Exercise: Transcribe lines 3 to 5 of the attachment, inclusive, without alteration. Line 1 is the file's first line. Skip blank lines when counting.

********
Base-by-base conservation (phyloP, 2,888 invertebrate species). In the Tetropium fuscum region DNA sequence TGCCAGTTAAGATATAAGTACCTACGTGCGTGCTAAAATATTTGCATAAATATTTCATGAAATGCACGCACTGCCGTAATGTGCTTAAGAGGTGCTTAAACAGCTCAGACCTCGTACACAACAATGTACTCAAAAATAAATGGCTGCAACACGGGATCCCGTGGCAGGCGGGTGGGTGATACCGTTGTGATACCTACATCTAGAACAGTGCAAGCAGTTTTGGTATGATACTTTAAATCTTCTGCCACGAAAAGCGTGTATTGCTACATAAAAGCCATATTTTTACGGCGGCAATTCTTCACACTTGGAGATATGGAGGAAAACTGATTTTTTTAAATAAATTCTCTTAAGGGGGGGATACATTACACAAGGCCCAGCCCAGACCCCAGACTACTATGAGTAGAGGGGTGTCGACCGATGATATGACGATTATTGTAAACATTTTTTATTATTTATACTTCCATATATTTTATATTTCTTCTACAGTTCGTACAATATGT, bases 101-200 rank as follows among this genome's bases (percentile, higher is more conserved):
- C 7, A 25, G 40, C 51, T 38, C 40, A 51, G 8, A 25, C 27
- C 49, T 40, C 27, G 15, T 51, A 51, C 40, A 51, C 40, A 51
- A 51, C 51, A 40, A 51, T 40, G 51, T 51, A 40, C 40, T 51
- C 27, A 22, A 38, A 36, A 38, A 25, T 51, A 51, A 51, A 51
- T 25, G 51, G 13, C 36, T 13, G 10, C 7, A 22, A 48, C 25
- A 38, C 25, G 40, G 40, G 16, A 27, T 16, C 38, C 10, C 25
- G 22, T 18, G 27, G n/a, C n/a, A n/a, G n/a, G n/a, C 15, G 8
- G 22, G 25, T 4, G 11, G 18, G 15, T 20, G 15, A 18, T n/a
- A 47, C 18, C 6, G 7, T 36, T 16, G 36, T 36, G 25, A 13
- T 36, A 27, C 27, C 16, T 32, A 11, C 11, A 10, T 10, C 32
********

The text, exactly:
- C 49, T 40, C 27, G 15, T 51, A 51, C 40, A 51, C 40, A 51
- A 51, C 51, A 40, A 51, T 40, G 51, T 51, A 40, C 40, T 51
- C 27, A 22, A 38, A 36, A 38, A 25, T 51, A 51, A 51, A 51